The season-long intervention, which is practised by players both in training and before matches, has since been rolled out across the country by England Rugby and will now introduced internationally by World Rugby. The work was also recognised by the Medical Journalists Association earlier this year.

The research team is now working to ensure Activate is adopted by as many coaches as possible. This complements other projects with potential for significant impact, including a trial in the Championship Cup of a lowered tackle height to reduce head-to-head contact for players.

Carrying on our sporting tradition

Acting Vice-Chancellor Professor Bernie Morley said: “Carrying out world-changing research and providing an excellent student experience has always been central to our mission at the University of Bath.

“Across the board our researchers strive to make a difference in addressing key challenges facing society and for different sectors, from healthcare to business.

“For a University with such a strong sporting tradition, in a City with rugby at its heart, it is entirely apt that our work to make the game safer through our applied sports science research is recognised in this way.”

Professor Stokes who led our rugby work added: “The success of our work has been driven by engaging with key partners from the very start of each project, allowing us to focus on relevant questions with the help of the end-users. Taking this approach allows rapid realisation of impact.”

Long-lasting impact

Former England Rugby Captain, current England Rugby Forwards Coach, University of Bath alumni and University Hall of Famer Steve Borthwick said: “Advances to improve player safety in rugby owe much to the research that takes place in UK universities, none more so than that at the University of Bath.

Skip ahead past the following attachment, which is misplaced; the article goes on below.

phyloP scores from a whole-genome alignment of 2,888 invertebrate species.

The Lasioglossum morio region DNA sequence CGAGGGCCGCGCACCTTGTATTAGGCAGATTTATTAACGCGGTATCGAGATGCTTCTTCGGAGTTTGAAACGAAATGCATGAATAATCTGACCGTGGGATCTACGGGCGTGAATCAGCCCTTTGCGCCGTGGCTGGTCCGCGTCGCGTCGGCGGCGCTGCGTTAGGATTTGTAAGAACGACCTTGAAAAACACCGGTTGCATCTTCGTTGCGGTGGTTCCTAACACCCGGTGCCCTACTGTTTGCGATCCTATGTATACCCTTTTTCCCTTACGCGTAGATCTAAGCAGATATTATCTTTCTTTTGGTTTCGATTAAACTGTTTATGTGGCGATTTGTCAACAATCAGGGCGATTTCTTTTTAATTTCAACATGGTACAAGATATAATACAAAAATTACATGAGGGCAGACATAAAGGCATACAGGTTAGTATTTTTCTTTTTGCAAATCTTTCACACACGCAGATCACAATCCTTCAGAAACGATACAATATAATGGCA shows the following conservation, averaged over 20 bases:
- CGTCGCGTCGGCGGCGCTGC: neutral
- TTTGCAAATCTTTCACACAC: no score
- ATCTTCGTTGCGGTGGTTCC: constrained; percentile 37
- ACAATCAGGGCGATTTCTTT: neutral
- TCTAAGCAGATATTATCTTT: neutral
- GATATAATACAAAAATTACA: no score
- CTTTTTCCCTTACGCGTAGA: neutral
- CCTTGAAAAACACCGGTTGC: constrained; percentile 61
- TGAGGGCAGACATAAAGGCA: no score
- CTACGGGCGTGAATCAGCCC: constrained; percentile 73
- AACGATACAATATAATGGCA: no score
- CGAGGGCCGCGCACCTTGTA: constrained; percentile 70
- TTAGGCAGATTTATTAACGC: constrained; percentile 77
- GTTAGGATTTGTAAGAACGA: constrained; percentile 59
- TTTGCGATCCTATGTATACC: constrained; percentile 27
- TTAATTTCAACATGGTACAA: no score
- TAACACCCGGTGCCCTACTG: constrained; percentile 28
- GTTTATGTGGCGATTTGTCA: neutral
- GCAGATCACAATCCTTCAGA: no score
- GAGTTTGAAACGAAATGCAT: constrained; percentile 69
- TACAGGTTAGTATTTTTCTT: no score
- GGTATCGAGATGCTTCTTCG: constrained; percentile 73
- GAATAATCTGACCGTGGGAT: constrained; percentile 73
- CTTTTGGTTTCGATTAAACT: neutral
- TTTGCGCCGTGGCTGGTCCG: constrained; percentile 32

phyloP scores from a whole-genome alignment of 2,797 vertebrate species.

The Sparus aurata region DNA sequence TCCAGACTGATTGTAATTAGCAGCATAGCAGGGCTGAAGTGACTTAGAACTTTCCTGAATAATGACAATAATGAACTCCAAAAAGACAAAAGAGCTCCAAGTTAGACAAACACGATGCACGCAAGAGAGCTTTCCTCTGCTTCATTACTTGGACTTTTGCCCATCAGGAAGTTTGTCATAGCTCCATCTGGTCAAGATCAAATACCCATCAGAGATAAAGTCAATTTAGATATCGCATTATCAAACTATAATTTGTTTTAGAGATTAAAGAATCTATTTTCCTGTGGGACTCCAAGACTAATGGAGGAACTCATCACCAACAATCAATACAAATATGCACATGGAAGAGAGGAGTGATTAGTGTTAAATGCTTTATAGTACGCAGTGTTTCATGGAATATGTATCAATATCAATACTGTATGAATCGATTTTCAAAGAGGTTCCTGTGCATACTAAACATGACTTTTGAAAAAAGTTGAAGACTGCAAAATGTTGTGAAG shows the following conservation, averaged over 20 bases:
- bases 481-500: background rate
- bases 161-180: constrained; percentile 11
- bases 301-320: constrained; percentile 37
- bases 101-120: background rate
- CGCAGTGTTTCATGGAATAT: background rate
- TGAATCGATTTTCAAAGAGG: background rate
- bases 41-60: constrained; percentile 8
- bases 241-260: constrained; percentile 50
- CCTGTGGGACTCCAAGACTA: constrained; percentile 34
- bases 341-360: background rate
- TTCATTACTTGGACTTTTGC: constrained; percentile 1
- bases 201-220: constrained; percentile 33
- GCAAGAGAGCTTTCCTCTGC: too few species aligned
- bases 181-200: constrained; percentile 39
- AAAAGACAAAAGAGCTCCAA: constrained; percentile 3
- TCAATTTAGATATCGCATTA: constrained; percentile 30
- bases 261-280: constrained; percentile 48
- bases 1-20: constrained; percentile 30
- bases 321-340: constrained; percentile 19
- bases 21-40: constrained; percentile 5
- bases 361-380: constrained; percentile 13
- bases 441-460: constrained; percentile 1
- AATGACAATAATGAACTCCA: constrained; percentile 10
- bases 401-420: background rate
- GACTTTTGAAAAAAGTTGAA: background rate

“In partnership with England Rugby and World Rugby, the impact of their work to improve player safety both in relation to the scrum and for youth and community rugby, will be felt by players from around the world for years to come.”

Professor Dame Janet Beer, President of Universities UK, said: “Universities really do transform lives. The technology we use every day, the medicines that save lives, the teachers who inspire – all come from UK universities and the important work being done by academics up and down the country.

“The UK’s Best Breakthroughs list is a testament to the difference that universities make to people’s lives and we want everyone to join us in celebrating the work they do.”

Both Bath projects involved a number of researchers, past and present, including: Professor Keith Stokes, Dr Grant Trewartha, Dr Simon Roberts, Dr Sean Williams, Dr Dario Cazzola, Dr Ezio Preatoni, Dr Carly McKay and Dr Elena Seminati. Matt Attwood (now Cardiff Met) and Dr Mike Hislop (now World Rugby) were also involved in Activate research as part of their PhDs. Dr Mike England, former RFU community medical director, was also central to the work.